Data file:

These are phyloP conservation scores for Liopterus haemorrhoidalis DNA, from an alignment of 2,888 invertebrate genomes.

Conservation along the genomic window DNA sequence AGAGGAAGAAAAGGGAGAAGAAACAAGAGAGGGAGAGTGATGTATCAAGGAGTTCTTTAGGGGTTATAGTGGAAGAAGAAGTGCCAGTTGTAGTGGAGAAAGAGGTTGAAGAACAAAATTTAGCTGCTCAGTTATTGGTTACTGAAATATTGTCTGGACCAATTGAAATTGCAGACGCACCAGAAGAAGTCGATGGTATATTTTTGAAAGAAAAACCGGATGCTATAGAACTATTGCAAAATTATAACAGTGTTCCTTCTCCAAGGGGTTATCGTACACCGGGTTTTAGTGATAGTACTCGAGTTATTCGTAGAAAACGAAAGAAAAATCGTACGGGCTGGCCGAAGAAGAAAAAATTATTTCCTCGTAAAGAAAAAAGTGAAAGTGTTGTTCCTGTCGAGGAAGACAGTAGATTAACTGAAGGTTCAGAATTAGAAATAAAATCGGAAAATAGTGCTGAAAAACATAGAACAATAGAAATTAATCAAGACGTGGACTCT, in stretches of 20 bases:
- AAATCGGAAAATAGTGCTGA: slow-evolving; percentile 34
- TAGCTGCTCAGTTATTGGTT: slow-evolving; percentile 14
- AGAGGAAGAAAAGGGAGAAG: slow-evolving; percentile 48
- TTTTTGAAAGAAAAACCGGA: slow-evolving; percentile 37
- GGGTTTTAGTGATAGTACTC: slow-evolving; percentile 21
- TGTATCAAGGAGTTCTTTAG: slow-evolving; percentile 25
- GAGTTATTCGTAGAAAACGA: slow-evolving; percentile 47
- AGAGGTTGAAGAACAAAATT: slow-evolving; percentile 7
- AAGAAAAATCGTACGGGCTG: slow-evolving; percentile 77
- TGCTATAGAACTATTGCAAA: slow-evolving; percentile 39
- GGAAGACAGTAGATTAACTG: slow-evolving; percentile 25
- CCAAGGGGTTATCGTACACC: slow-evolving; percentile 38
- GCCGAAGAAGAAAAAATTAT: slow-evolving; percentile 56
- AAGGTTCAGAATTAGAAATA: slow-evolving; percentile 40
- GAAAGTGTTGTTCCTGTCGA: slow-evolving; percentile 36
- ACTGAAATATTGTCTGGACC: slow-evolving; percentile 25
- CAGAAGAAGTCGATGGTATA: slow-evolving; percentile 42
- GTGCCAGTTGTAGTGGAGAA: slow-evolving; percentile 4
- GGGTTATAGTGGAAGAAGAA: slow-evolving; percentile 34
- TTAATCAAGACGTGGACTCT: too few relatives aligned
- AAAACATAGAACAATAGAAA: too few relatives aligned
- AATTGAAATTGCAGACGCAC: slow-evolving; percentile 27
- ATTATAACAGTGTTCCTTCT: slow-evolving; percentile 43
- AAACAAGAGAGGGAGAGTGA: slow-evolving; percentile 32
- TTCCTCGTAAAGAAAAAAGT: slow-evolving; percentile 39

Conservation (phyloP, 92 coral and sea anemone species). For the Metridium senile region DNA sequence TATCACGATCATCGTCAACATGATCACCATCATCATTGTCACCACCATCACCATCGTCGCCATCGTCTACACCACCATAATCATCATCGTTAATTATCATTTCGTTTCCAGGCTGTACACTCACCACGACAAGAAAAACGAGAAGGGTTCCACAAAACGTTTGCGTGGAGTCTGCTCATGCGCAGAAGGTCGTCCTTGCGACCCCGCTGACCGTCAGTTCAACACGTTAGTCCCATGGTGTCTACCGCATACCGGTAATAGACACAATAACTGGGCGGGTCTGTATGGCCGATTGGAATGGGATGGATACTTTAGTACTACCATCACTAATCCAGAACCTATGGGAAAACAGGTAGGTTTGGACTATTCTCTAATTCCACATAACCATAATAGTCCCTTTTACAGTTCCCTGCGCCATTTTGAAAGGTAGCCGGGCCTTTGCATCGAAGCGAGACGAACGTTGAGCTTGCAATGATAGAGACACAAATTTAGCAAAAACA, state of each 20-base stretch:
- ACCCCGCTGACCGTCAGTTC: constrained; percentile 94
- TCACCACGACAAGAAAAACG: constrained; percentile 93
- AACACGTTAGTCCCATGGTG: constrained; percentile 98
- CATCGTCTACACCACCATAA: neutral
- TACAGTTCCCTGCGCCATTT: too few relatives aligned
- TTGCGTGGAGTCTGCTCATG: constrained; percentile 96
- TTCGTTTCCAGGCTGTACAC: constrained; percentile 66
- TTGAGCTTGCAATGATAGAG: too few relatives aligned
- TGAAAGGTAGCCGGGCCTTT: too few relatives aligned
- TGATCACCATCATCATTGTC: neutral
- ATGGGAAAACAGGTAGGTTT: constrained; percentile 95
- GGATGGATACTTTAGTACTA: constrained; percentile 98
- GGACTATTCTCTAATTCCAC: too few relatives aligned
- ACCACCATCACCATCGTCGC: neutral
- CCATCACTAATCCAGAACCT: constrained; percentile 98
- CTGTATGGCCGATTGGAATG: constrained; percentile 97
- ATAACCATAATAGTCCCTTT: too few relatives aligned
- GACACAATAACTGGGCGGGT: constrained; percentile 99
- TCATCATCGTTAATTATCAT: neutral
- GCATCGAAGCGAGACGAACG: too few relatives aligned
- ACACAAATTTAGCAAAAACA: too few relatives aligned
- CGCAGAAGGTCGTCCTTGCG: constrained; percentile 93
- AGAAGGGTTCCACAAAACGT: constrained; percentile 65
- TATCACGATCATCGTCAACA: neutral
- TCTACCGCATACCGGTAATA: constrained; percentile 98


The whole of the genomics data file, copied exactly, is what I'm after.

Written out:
These are phyloP conservation scores for Liopterus haemorrhoidalis DNA, from an alignment of 2,888 invertebrate genomes.

Conservation along the genomic window DNA sequence AGAGGAAGAAAAGGGAGAAGAAACAAGAGAGGGAGAGTGATGTATCAAGGAGTTCTTTAGGGGTTATAGTGGAAGAAGAAGTGCCAGTTGTAGTGGAGAAAGAGGTTGAAGAACAAAATTTAGCTGCTCAGTTATTGGTTACTGAAATATTGTCTGGACCAATTGAAATTGCAGACGCACCAGAAGAAGTCGATGGTATATTTTTGAAAGAAAAACCGGATGCTATAGAACTATTGCAAAATTATAACAGTGTTCCTTCTCCAAGGGGTTATCGTACACCGGGTTTTAGTGATAGTACTCGAGTTATTCGTAGAAAACGAAAGAAAAATCGTACGGGCTGGCCGAAGAAGAAAAAATTATTTCCTCGTAAAGAAAAAAGTGAAAGTGTTGTTCCTGTCGAGGAAGACAGTAGATTAACTGAAGGTTCAGAATTAGAAATAAAATCGGAAAATAGTGCTGAAAAACATAGAACAATAGAAATTAATCAAGACGTGGACTCT, in stretches of 20 bases:
- AAATCGGAAAATAGTGCTGA: slow-evolving; percentile 34
- TAGCTGCTCAGTTATTGGTT: slow-evolving; percentile 14
- AGAGGAAGAAAAGGGAGAAG: slow-evolving; percentile 48
- TTTTTGAAAGAAAAACCGGA: slow-evolving; percentile 37
- GGGTTTTAGTGATAGTACTC: slow-evolving; percentile 21
- TGTATCAAGGAGTTCTTTAG: slow-evolving; percentile 25
- GAGTTATTCGTAGAAAACGA: slow-evolving; percentile 47
- AGAGGTTGAAGAACAAAATT: slow-evolving; percentile 7
- AAGAAAAATCGTACGGGCTG: slow-evolving; percentile 77
- TGCTATAGAACTATTGCAAA: slow-evolving; percentile 39
- GGAAGACAGTAGATTAACTG: slow-evolving; percentile 25
- CCAAGGGGTTATCGTACACC: slow-evolving; percentile 38
- GCCGAAGAAGAAAAAATTAT: slow-evolving; percentile 56
- AAGGTTCAGAATTAGAAATA: slow-evolving; percentile 40
- GAAAGTGTTGTTCCTGTCGA: slow-evolving; percentile 36
- ACTGAAATATTGTCTGGACC: slow-evolving; percentile 25
- CAGAAGAAGTCGATGGTATA: slow-evolving; percentile 42
- GTGCCAGTTGTAGTGGAGAA: slow-evolving; percentile 4
- GGGTTATAGTGGAAGAAGAA: slow-evolving; percentile 34
- TTAATCAAGACGTGGACTCT: too few relatives aligned
- AAAACATAGAACAATAGAAA: too few relatives aligned
- AATTGAAATTGCAGACGCAC: slow-evolving; percentile 27
- ATTATAACAGTGTTCCTTCT: slow-evolving; percentile 43
- AAACAAGAGAGGGAGAGTGA: slow-evolving; percentile 32
- TTCCTCGTAAAGAAAAAAGT: slow-evolving; percentile 39

Conservation (phyloP, 92 coral and sea anemone species). For the Metridium senile region DNA sequence TATCACGATCATCGTCAACATGATCACCATCATCATTGTCACCACCATCACCATCGTCGCCATCGTCTACACCACCATAATCATCATCGTTAATTATCATTTCGTTTCCAGGCTGTACACTCACCACGACAAGAAAAACGAGAAGGGTTCCACAAAACGTTTGCGTGGAGTCTGCTCATGCGCAGAAGGTCGTCCTTGCGACCCCGCTGACCGTCAGTTCAACACGTTAGTCCCATGGTGTCTACCGCATACCGGTAATAGACACAATAACTGGGCGGGTCTGTATGGCCGATTGGAATGGGATGGATACTTTAGTACTACCATCACTAATCCAGAACCTATGGGAAAACAGGTAGGTTTGGACTATTCTCTAATTCCACATAACCATAATAGTCCCTTTTACAGTTCCCTGCGCCATTTTGAAAGGTAGCCGGGCCTTTGCATCGAAGCGAGACGAACGTTGAGCTTGCAATGATAGAGACACAAATTTAGCAAAAACA, state of each 20-base stretch:
- ACCCCGCTGACCGTCAGTTC: constrained; percentile 94
- TCACCACGACAAGAAAAACG: constrained; percentile 93
- AACACGTTAGTCCCATGGTG: constrained; percentile 98
- CATCGTCTACACCACCATAA: neutral
- TACAGTTCCCTGCGCCATTT: too few relatives aligned
- TTGCGTGGAGTCTGCTCATG: constrained; percentile 96
- TTCGTTTCCAGGCTGTACAC: constrained; percentile 66
- TTGAGCTTGCAATGATAGAG: too few relatives aligned
- TGAAAGGTAGCCGGGCCTTT: too few relatives aligned
- TGATCACCATCATCATTGTC: neutral
- ATGGGAAAACAGGTAGGTTT: constrained; percentile 95
- GGATGGATACTTTAGTACTA: constrained; percentile 98
- GGACTATTCTCTAATTCCAC: too few relatives aligned
- ACCACCATCACCATCGTCGC: neutral
- CCATCACTAATCCAGAACCT: constrained; percentile 98
- CTGTATGGCCGATTGGAATG: constrained; percentile 97
- ATAACCATAATAGTCCCTTT: too few relatives aligned
- GACACAATAACTGGGCGGGT: constrained; percentile 99
- TCATCATCGTTAATTATCAT: neutral
- GCATCGAAGCGAGACGAACG: too few relatives aligned
- ACACAAATTTAGCAAAAACA: too few relatives aligned
- CGCAGAAGGTCGTCCTTGCG: constrained; percentile 93
- AGAAGGGTTCCACAAAACGT: constrained; percentile 65
- TATCACGATCATCGTCAACA: neutral
- TCTACCGCATACCGGTAATA: constrained; percentile 98